Our world has become so evil, it can no longer contain itself.

It can no longer hide its true colors.

It can not even keep itself from grabbing for our children with its evil, gnarled hands.

Evil is no longer restricted for “adult audiences” but is targeted at our teens and now, even our youngest kids. We must realize that if we do not make an active effort to shield them from this untoward generation, they will be turned.

Of course, the elephant in the room is luxury fashion brand Balenciaga’s recent ad campaign in which young girls (probably no more than two years old) were featured holding plush toys decked out in BDSM gear. The toddlers’ expressions were haunted and unsettled, which accentuated the disturbing nature of the seemingly sexual images.

Oh, and to make matters worse, one picture included an only partially obscured court document about “virtual child porn.”

Coincidence? I think not.

Following widespread outrage and calls to cancel the company, Balenciaga pulled the campaign and issued an apology.

Of course they did. After all, at that point – when the sickening images were clearly more detrimental to their business than beneficial – anything less than an apology would have hurt Balenciaga’s bottom line.

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But how did something so atrocious happen in the first place?

How is it that a company worth tens of millions of dollars put BDSM products into the hands of kids? And how on earth did a reference to child pornography make its way into the campaign?

Already, left-wing media, while acknowledging the scandal, has accused conservatives of turning the whole ordeal into a partisan talking point and conspiracy theory. But how can we be blamed for asking questions?

Speaking of companies targeting their perversions at kids, the purportedly “family-friendly” Disney has also found itself in hot water as of late.

In its Disney+ reboot of the Tim Allen Santa Clause series, several kids playfully held letters that were meant to spell “we love you Santa”; mistakenly, however, they instead spelled “we love you satan.”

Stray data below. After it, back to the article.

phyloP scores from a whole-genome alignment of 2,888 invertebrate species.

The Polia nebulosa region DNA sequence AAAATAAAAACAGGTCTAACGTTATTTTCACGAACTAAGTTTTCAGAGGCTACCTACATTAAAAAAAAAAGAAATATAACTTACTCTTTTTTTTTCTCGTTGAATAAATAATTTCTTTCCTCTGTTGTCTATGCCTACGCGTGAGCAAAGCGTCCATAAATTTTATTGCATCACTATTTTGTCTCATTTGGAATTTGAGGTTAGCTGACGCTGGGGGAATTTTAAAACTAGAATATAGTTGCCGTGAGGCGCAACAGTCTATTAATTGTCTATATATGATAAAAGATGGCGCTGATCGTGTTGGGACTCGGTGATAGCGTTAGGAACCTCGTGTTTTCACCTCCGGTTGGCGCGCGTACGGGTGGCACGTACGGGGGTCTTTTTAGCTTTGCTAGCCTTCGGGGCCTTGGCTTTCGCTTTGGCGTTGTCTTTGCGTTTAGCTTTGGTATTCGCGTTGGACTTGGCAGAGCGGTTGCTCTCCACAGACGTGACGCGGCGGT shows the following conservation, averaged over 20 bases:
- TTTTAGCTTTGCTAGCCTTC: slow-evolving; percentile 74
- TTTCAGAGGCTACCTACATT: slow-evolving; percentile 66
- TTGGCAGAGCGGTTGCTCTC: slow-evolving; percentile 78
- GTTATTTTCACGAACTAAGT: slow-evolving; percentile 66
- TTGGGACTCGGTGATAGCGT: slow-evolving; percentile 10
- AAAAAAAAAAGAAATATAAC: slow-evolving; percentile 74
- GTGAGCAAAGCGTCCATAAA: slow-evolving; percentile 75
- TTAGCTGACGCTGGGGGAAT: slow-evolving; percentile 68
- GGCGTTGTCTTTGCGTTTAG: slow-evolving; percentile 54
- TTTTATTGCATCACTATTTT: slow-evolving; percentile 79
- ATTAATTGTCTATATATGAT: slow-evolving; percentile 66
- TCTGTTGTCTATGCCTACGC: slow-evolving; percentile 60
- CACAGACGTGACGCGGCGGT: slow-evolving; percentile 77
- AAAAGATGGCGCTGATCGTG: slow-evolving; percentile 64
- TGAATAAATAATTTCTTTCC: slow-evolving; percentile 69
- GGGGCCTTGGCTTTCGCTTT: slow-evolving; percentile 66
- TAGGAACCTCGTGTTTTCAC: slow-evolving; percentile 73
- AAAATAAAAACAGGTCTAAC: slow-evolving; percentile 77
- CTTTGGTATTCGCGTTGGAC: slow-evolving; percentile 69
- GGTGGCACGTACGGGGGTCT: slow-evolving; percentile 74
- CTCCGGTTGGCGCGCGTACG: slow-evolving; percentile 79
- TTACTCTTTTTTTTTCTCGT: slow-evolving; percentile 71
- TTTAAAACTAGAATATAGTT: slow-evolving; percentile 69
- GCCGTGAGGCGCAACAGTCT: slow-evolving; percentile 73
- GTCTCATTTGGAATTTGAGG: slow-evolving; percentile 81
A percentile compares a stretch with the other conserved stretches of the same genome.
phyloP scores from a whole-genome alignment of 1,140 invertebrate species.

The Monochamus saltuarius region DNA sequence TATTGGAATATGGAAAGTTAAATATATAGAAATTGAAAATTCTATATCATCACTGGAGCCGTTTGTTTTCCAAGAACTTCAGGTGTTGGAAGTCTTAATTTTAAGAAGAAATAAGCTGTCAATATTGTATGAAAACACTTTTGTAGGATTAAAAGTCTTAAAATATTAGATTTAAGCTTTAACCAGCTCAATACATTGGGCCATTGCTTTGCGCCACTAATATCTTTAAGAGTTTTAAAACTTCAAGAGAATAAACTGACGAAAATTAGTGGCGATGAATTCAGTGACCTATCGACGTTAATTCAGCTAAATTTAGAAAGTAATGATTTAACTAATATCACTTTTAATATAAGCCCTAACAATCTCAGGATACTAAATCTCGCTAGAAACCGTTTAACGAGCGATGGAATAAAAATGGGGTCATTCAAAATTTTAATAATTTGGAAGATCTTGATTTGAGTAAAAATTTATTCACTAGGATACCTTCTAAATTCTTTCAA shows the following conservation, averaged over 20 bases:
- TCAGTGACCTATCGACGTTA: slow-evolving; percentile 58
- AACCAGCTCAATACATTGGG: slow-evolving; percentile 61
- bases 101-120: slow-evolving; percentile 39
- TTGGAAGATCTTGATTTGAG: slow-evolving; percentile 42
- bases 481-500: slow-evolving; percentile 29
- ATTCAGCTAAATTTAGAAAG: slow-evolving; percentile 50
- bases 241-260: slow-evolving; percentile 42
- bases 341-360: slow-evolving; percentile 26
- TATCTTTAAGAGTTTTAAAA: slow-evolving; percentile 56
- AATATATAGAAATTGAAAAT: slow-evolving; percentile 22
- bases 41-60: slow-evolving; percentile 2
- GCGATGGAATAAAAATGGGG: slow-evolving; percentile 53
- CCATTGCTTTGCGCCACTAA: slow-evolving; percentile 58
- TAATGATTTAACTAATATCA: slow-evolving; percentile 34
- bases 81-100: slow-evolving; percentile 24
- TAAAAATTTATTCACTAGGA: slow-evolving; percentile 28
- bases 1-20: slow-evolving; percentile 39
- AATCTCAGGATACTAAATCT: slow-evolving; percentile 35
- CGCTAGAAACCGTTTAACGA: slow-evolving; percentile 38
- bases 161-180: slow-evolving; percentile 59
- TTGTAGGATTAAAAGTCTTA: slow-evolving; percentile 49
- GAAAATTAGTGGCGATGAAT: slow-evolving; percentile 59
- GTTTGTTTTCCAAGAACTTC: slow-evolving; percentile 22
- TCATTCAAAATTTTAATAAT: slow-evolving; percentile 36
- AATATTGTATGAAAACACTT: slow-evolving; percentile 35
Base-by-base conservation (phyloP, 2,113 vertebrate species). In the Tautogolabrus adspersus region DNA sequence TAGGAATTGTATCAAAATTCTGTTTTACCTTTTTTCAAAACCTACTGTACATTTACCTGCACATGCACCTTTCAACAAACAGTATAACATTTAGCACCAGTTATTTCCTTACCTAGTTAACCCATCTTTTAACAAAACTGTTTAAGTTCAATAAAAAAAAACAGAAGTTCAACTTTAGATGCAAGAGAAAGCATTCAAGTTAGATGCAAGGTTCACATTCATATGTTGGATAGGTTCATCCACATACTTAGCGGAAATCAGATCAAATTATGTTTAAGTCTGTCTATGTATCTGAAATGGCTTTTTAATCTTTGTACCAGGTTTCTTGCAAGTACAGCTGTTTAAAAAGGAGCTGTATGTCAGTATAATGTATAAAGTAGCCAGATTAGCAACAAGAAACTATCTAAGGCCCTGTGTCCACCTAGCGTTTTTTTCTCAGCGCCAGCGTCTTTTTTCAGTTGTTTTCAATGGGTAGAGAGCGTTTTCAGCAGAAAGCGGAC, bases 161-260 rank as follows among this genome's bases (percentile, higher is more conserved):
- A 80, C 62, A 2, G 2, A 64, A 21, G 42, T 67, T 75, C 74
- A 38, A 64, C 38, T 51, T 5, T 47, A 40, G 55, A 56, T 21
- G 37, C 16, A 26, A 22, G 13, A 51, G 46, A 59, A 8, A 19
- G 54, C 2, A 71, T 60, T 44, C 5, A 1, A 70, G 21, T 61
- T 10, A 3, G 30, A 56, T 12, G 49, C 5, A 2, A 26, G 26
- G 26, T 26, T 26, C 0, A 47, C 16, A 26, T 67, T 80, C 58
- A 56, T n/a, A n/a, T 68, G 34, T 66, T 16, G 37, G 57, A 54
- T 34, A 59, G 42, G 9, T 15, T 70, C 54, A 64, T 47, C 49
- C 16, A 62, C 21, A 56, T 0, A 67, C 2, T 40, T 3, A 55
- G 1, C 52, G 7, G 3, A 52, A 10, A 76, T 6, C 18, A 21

The intentional gaffe was meant to be humorous, of course, but are jokes about satan really appropriate in a kids’ show about Christmas – the holiday on which we celebrate the birth of Christ Jesus? The juxtaposition is shocking.

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Unfortunately, for Disney fans, this is not the only time the company has unveiled its love affair with the prince of darkness.

Earlier this year, FX, a Disney-owned television channel, streamed an animated show, Little Demon, that featured satan and the anti-christ as main protagonists. The show is now available on the formerly kid-friendly Disney+, and, according to its official description, is an “animated horror-comedy series centering on Laura, a reluctant mother who was impregnated by Satan 13 years ago, and Chrissy, her anti-Christ daughter who has just come into her demonic powers.”

If all of this makes you uncomfortable, I applaud you for holding onto at least threads of a dying sense of decency. I cannot help but think of Aristotle’s famous observation that: “Every craft and every discipline, and likewise action and decision, seems to seek some good–that is why some people were right to describe the good as what everything seeks.” It is impossible to see how Balenciaga toying with child exploitation or Disney professing its love for lucifer is aimed at any good at all – at least not a virtuous “good.” Instead, these companies that take billions of our dollars every year, seem to have their sights set on advancing a blatantly evil worldview.

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So much for the Good, the True, and the Beautiful (or, as the Bible puts it, whatsoever things are honest, just, pure, lovely, and of good report). Our world is at open war with virtue; and from cartoons to luxury fashion campaigns, it is fishing for the most innocent, unspoiled minds in our midst – the minds of our children.

Ultimately, this conflict is rooted in a deep hatred of God and anything that reflects His holy nature. As humans created in the image of the divine, we are instinctively drawn to imitations of His glory, regardless of our religious status. But when one does more than reject or ignore God but outright loathes Him, often that resentment manifests itself in resentment toward goodness in general, of which He is the author.

We know, of course, that this world is anti-God and anti-good. It is up to us to decide how much we let our minds dwell on its indecency – and how much we let it into the minds of our kids.

The battle for good and evil centers around the rising generation, for the moral condition of today’s youth will determine the moral condition of tomorrow’s world. If Disney or Balenciaga or any other company thinks it is a good idea to contribute to the destruction of decency, we must seriously reconsider whether they are worthy of our money.

Jakob Fay is a staff writer for the Convention of States Project, a project of Citizens for Self-Governance.